Asymptomatic carriers may be capable of spreading the novel coronavirus to others on airplanes, a new study published by the US Centers for Disease Control and Prevention showed.
The study, published in the peer-reviewed Emerging Infectious Diseases journal, found that a passenger on an evacuation flight from Milan to Seoul appears to have contracted the disease after sharing the same bathroom as an asymptomatic patient.
That passenger, who was seated three rows away from the said patient, had worn her N95 face mask throughout the 11-hour flight except to eat or go to the bathroom.
Pulmonologist Dr. Yon Dong Keon, one of the Korean researchers who conducted the study, said based on epidemiological investigations, “the most plausible explanation for the passenger’s infection with COVID-19 is that she was exposed to possible contaminants while using an onboard toilet.”
As the passenger was isolating at her home in Italy by herself for three weeks prior to the travel, inflight contact with the asymptomatic patient is suspected to be the source of infection, he said.
Strict infection control procedures were observed at airports and in the air, under the guidance of medical workers. All of the 299 passengers had been screened for coronavirus symptoms and given N95 respirators before they boarded the airplane.
Despite not having symptoms, the passengers were quarantined for two weeks upon arrival as per the Korean government protocols and tested regularly for the virus. Six tested positive on the first day, and remained without symptoms until they were discharged from the hospital. Given the incubation period, they are highly likely to have had the virus before flying.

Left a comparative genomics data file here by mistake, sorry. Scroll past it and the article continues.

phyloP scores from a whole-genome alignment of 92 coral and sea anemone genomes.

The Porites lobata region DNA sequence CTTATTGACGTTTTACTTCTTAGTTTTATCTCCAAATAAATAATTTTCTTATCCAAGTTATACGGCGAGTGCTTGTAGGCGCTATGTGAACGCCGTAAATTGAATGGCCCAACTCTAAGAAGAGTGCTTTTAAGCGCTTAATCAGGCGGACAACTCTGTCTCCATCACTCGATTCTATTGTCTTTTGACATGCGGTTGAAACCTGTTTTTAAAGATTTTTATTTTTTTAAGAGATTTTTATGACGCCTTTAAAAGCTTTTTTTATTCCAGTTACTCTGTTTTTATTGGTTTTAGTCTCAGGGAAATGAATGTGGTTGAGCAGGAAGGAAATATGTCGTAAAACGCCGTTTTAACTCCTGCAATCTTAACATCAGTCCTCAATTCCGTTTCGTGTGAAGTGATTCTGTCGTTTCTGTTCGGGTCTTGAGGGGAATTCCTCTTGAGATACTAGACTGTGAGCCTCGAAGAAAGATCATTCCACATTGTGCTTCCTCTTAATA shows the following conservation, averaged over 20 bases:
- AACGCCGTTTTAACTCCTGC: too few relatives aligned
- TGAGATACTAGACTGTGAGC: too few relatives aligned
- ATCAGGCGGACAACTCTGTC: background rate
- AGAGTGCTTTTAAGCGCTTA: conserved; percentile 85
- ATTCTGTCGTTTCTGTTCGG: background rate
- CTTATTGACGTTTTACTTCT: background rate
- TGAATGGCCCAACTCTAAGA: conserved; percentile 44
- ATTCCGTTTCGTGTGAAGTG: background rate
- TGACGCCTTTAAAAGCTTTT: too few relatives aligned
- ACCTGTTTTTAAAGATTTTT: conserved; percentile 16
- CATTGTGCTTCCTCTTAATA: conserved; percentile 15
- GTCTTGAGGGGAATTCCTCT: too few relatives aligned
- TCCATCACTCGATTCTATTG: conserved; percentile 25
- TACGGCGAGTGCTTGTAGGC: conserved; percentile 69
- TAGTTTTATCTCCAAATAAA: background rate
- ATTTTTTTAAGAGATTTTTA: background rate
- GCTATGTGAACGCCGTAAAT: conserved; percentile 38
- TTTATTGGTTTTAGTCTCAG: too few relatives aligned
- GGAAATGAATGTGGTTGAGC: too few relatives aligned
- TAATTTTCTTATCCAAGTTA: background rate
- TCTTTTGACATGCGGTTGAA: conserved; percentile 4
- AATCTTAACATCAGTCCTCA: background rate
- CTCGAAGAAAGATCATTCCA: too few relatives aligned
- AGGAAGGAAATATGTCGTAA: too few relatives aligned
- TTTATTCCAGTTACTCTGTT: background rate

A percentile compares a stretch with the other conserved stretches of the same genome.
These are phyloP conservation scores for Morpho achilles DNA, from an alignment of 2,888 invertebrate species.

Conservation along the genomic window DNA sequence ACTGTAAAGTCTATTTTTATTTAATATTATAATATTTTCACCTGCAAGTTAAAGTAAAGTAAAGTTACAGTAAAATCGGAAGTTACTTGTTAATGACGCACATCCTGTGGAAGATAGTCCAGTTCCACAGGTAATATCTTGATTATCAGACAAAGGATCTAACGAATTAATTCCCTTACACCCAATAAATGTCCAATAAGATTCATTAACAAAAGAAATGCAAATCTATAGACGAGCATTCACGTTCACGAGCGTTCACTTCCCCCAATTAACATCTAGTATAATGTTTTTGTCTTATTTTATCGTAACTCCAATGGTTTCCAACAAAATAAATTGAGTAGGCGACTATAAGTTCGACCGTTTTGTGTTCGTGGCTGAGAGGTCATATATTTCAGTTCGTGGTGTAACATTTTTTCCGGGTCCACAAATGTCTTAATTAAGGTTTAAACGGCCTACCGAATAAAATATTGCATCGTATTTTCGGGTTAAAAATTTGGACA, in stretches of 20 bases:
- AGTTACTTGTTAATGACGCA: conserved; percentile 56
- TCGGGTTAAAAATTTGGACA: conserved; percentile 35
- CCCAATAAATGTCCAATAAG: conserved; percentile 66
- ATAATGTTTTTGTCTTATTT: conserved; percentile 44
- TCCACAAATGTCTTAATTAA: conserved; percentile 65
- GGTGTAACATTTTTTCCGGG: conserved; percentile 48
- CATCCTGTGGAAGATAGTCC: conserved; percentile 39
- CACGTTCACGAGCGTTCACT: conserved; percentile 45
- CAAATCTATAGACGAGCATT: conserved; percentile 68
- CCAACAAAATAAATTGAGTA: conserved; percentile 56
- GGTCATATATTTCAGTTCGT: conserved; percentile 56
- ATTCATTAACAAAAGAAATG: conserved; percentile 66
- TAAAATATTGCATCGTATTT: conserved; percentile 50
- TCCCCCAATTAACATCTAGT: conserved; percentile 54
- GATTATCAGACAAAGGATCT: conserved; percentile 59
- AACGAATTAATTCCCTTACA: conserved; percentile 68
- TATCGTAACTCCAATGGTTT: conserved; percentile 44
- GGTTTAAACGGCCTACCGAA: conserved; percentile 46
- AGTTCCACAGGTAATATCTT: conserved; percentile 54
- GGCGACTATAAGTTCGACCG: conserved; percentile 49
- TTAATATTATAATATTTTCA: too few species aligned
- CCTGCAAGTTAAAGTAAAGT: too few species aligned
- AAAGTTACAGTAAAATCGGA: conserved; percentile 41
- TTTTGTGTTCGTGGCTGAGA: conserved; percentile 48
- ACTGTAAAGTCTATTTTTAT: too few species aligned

On the final day of the quarantine, the passenger who used the same toilet stall as the asymptomatic patient during the flight tested positive after she was found to be negative in earlier examinations. She had no outside contact while in quarantine at the facility overseen by the government.
“One key takeaway from this is that public restrooms are vulnerable to contagion,” Dr. Yon said. To prevent transmission in bathrooms, he recommended minimizing surfaces touched by hands and flushing the toilet with the lid closed, as leaving it open may launch a plume of virus-laden particles into the air.
Other air travel safety tips include keeping face masks on, washing hands, disinfecting shared surfaces and limiting contact among passengers, he said.
Figure on left shows timeline of flight, passenger quarantine, and testing protocol. Figure on right indicates the location of six asymptomatic patients (marked red) and the passenger (marked blue) who is suspected of contracting the disease via the inflight contact. (US CDC journal Emerging Infectious Diseases)
By Kim Arin (firstname.lastname@example.org)